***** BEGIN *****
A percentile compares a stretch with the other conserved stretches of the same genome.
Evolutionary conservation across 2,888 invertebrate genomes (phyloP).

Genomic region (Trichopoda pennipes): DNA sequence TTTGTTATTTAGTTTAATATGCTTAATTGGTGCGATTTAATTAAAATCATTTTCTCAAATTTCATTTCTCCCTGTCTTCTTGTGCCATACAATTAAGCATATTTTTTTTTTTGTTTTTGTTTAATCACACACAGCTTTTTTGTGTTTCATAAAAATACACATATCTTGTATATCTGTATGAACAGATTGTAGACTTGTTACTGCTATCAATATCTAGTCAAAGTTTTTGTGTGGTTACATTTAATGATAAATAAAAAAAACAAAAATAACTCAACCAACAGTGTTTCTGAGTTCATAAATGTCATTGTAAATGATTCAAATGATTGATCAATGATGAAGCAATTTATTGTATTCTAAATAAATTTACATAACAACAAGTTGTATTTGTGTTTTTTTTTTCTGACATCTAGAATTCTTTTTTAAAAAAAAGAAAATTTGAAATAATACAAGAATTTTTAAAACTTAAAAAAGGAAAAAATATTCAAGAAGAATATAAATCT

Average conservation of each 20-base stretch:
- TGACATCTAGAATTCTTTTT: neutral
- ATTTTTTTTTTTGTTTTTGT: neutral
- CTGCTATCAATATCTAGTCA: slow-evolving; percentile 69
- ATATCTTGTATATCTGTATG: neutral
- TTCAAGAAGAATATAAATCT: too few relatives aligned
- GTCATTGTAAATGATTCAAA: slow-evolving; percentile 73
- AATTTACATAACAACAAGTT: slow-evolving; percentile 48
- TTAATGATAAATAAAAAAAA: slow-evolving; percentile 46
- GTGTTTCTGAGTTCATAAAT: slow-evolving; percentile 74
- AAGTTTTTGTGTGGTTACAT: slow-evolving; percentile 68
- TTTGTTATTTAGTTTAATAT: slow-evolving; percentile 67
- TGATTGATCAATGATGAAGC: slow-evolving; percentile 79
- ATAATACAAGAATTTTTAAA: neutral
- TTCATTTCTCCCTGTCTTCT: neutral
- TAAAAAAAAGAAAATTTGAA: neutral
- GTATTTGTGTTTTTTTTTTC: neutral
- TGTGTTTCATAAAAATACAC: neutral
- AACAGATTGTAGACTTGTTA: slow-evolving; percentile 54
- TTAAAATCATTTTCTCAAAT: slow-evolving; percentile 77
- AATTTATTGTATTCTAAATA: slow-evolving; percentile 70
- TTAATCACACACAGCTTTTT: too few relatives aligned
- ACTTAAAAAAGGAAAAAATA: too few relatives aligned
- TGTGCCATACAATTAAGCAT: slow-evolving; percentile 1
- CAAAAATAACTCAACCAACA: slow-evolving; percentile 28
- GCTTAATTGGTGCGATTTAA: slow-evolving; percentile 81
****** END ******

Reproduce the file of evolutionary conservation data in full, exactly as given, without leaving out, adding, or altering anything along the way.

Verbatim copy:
A percentile compares a stretch with the other conserved stretches of the same genome.
Evolutionary conservation across 2,888 invertebrate genomes (phyloP).

Genomic region (Trichopoda pennipes): DNA sequence TTTGTTATTTAGTTTAATATGCTTAATTGGTGCGATTTAATTAAAATCATTTTCTCAAATTTCATTTCTCCCTGTCTTCTTGTGCCATACAATTAAGCATATTTTTTTTTTTGTTTTTGTTTAATCACACACAGCTTTTTTGTGTTTCATAAAAATACACATATCTTGTATATCTGTATGAACAGATTGTAGACTTGTTACTGCTATCAATATCTAGTCAAAGTTTTTGTGTGGTTACATTTAATGATAAATAAAAAAAACAAAAATAACTCAACCAACAGTGTTTCTGAGTTCATAAATGTCATTGTAAATGATTCAAATGATTGATCAATGATGAAGCAATTTATTGTATTCTAAATAAATTTACATAACAACAAGTTGTATTTGTGTTTTTTTTTTCTGACATCTAGAATTCTTTTTTAAAAAAAAGAAAATTTGAAATAATACAAGAATTTTTAAAACTTAAAAAAGGAAAAAATATTCAAGAAGAATATAAATCT

Average conservation of each 20-base stretch:
- TGACATCTAGAATTCTTTTT: neutral
- ATTTTTTTTTTTGTTTTTGT: neutral
- CTGCTATCAATATCTAGTCA: slow-evolving; percentile 69
- ATATCTTGTATATCTGTATG: neutral
- TTCAAGAAGAATATAAATCT: too few relatives aligned
- GTCATTGTAAATGATTCAAA: slow-evolving; percentile 73
- AATTTACATAACAACAAGTT: slow-evolving; percentile 48
- TTAATGATAAATAAAAAAAA: slow-evolving; percentile 46
- GTGTTTCTGAGTTCATAAAT: slow-evolving; percentile 74
- AAGTTTTTGTGTGGTTACAT: slow-evolving; percentile 68
- TTTGTTATTTAGTTTAATAT: slow-evolving; percentile 67
- TGATTGATCAATGATGAAGC: slow-evolving; percentile 79
- ATAATACAAGAATTTTTAAA: neutral
- TTCATTTCTCCCTGTCTTCT: neutral
- TAAAAAAAAGAAAATTTGAA: neutral
- GTATTTGTGTTTTTTTTTTC: neutral
- TGTGTTTCATAAAAATACAC: neutral
- AACAGATTGTAGACTTGTTA: slow-evolving; percentile 54
- TTAAAATCATTTTCTCAAAT: slow-evolving; percentile 77
- AATTTATTGTATTCTAAATA: slow-evolving; percentile 70
- TTAATCACACACAGCTTTTT: too few relatives aligned
- ACTTAAAAAAGGAAAAAATA: too few relatives aligned
- TGTGCCATACAATTAAGCAT: slow-evolving; percentile 1
- CAAAAATAACTCAACCAACA: slow-evolving; percentile 28
- GCTTAATTGGTGCGATTTAA: slow-evolving; percentile 81